This contrasts with the Pauline view, in which salvation comes through faith not works. Paul himself never knew Jesus. Instead, he lays his claim upon a series of mystical visions. The Roman Emperor Constantine, based on his own visions, chose the Christianity of Paul, relegating the beliefs of the family of Jesus and the first Jewish Christians to the background of religious history for two thousand years. Jim Jones could claim the esoteric and other prophetic acts from this mystical base as well, but it is through these contrasting elements of early Christian thought – works and faith – that he could lead Peoples Temple to become a part of the religious struggle of the 1970’s.

This blend of faith, works, and forgiveness was a basis for healing – both spiritual and physical – for James as well as Jim Jones. “The prayer of faith will save the sick, and the Lord will raise them up; and anyone who has forgiven sins will be forgiven. Therefore, confess your sins to one another, and pray for one another, so that you may be healed” (James 5.15.)

The Letter of Jude, the younger brother of Jesus, begins again with the term servant. Jude warns of intruders, malcontents, grumblers, and “the dreamers” who are perverting the original faith of Jesus. Jude warns against those Jesus himself had predicted would use the faith for their own selfish advancement, and urges followers to hold steadfast to the original faith of Jesus. The conflict between social action to achieve the love of God and the mystical dreams Jude warns us of is the same conflict Jim Jones faced.

Finally, the early Christian leader John warns in his writings against false teachings that were emerging. Perhaps it was these biblical warnings that enhanced the fear of Jim Jones during his later difficulties.

Reflecting early Christian history, Peoples Temple placed great importance on racial and gender equality. Jesus had traveled with women as equals. After his death, Mary Magdalene became a leader – perhaps the primary leader – of the nascent Christian movement. Women, who were likely the majority of leaders and believers among the earliest Christians, preached to all, especially within their own groups of women. This was radical in the time of Jesus, and radical again when Jim Jones adopted his view of racial and gender equality. Interestingly, just as the Temple leadership was primarily white among a mostly black membership, the earliest Christians were mostly Jewish among non-Jewish converts.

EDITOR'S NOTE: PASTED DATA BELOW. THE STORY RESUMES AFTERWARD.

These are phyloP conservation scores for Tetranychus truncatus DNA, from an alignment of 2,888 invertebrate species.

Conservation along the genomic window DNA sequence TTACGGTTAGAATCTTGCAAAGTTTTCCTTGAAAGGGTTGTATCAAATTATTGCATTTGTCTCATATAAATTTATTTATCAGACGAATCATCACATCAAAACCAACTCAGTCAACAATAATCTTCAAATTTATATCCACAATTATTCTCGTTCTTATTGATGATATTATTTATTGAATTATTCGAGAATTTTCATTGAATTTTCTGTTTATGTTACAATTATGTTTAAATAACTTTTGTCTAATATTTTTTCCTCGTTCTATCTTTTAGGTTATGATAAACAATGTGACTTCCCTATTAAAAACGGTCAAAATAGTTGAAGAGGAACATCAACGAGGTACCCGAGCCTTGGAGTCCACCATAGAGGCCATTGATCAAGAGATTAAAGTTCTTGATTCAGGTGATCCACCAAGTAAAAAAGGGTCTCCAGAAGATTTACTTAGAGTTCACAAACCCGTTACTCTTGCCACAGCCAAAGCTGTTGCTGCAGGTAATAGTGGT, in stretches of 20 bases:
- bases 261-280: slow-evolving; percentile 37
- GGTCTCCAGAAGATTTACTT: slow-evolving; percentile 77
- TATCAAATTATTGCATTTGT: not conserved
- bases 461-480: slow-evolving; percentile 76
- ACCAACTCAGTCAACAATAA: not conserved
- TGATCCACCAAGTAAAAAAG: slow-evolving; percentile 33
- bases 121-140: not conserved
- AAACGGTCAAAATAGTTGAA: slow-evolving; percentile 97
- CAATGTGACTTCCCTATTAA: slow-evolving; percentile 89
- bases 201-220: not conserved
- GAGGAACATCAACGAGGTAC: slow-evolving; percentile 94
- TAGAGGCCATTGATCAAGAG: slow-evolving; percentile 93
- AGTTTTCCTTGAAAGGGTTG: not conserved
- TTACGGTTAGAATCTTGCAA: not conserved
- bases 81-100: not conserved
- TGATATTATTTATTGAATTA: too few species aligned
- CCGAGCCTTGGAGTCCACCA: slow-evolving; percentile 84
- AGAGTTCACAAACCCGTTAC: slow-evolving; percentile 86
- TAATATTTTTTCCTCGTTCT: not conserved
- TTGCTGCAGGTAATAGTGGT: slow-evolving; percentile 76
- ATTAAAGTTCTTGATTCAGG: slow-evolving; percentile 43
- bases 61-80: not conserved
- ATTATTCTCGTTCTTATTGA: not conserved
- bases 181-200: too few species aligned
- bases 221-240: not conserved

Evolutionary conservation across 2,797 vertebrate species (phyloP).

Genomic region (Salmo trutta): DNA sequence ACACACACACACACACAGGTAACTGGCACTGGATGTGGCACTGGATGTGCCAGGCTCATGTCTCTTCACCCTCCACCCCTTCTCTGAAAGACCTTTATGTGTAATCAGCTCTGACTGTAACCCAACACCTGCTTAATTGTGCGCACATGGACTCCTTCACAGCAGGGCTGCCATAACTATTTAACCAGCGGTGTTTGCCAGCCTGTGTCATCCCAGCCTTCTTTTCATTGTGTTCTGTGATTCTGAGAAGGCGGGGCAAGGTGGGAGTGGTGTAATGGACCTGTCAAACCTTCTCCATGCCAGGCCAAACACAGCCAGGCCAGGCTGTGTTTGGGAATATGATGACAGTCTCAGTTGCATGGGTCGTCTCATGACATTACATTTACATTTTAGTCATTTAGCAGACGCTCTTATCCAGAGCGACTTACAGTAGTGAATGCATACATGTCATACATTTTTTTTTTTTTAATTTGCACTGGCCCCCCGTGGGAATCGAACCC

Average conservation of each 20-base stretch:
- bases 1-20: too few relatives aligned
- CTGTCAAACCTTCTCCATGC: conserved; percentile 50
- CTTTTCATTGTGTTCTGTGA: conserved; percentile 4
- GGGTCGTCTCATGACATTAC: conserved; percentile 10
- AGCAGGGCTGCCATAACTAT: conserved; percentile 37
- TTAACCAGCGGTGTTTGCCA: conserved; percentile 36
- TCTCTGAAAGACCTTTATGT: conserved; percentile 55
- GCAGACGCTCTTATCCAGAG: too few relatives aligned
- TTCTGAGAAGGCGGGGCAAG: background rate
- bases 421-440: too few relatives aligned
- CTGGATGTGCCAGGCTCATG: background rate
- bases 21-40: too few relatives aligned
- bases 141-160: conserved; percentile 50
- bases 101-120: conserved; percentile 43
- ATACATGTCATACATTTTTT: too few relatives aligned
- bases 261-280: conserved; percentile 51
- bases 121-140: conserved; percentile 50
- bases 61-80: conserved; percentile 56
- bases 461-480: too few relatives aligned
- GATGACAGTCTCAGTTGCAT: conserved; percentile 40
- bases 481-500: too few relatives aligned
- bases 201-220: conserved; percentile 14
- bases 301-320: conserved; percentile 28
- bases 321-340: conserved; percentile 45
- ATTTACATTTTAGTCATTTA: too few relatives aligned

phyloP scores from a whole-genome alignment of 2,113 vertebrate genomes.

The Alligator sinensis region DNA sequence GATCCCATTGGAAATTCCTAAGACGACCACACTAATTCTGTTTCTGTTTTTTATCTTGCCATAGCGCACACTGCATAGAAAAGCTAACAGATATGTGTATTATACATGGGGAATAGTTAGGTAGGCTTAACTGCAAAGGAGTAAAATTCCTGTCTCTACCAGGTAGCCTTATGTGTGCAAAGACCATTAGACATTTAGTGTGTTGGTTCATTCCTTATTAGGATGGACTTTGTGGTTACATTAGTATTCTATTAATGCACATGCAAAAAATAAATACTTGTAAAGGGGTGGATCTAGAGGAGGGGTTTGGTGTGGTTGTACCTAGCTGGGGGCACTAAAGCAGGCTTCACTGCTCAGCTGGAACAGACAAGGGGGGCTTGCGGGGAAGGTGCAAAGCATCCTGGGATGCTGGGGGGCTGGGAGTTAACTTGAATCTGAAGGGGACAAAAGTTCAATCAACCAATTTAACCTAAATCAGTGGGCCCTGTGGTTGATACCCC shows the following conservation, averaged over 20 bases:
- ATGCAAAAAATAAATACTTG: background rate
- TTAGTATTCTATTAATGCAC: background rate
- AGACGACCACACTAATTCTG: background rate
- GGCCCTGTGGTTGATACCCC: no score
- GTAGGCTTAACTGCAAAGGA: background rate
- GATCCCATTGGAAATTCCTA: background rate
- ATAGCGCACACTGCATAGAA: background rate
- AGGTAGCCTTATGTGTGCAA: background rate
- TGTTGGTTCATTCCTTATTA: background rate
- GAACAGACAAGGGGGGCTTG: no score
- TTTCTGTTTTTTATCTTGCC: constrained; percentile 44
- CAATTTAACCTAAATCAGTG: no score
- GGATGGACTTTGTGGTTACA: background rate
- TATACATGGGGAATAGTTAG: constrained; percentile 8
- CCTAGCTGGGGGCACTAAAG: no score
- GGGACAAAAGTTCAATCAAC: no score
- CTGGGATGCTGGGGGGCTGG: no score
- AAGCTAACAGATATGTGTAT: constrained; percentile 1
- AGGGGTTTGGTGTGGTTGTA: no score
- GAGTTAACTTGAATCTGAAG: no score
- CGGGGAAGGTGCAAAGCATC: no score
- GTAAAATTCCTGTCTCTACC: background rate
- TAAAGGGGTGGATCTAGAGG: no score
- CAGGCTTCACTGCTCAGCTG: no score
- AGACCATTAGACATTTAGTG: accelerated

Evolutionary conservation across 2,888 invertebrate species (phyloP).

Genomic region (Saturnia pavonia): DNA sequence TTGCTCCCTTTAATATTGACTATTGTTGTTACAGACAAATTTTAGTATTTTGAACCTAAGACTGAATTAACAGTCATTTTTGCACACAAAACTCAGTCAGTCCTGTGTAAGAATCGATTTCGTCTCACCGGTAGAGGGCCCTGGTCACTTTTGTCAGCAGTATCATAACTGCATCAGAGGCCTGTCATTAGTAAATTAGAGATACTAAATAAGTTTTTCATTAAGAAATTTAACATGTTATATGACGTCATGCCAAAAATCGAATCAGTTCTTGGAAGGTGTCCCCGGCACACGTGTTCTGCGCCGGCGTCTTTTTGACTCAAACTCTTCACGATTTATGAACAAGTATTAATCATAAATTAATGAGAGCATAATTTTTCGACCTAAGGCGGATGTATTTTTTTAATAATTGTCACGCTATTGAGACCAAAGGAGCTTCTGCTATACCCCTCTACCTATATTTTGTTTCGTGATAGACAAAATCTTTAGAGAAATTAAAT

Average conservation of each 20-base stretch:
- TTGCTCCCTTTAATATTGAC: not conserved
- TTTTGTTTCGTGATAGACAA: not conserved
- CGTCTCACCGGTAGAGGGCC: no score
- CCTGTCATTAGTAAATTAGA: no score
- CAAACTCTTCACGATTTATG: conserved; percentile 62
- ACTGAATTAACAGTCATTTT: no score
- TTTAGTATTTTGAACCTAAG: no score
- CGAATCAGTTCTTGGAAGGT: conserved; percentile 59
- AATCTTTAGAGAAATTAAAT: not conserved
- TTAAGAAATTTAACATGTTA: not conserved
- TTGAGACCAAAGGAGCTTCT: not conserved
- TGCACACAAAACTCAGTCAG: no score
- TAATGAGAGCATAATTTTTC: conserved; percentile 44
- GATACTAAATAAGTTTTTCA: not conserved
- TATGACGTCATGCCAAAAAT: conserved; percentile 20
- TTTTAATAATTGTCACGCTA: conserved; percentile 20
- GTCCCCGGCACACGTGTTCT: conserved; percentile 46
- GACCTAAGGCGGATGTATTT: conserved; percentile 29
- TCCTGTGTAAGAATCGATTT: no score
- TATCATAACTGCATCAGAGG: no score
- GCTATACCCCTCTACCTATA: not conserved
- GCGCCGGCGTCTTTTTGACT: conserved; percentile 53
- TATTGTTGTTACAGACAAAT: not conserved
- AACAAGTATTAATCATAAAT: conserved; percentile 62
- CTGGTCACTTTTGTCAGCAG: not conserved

The beliefs of the earliest Jewish Christians, intertwined with new ideas emerging in the revolutionary climate of the 1960’s and 1970’s, laid the foundation for Peoples Temple and Jonestown. Jones wanted to remove the racial and economic barriers as was taught by Jesus. He established his communities in Ukiah and Jonestown as early Christian Socialist communities. Jones often preached that Jesus Christ delivered the most revolutionary of messages when he said to feed the hungry, clothe the naked, take in the stranger, and minister to the afflicted and suffering. No one – except Peoples Temple – had ever really tried Christianity in the “Judeo-Christian tradition,” Jones said. “I think his brother James embodied pure religion undefiable before God … to minister to orphans and widows.”

Perhaps presciently – although not quoted by Jones – the Book of James also offers a description of the last days of Jonestown: “the rich will disappear like a flower in the field. For the sun rises with its scorching heat and withers the field; its flower falls, and its beauty perishes” (1.10-11).

(Edward Cromarty’s previous article in the jonestown report was Liberation Theology and Early Experimentation in Latin American Agricultural Projects and their Relation to the Peoples Temple Agricultural Project. He can be reached at edwardcromarty@hotmail.com.)

Originally posted on July 25th, 2013.

Last modified on January 17th, 2014.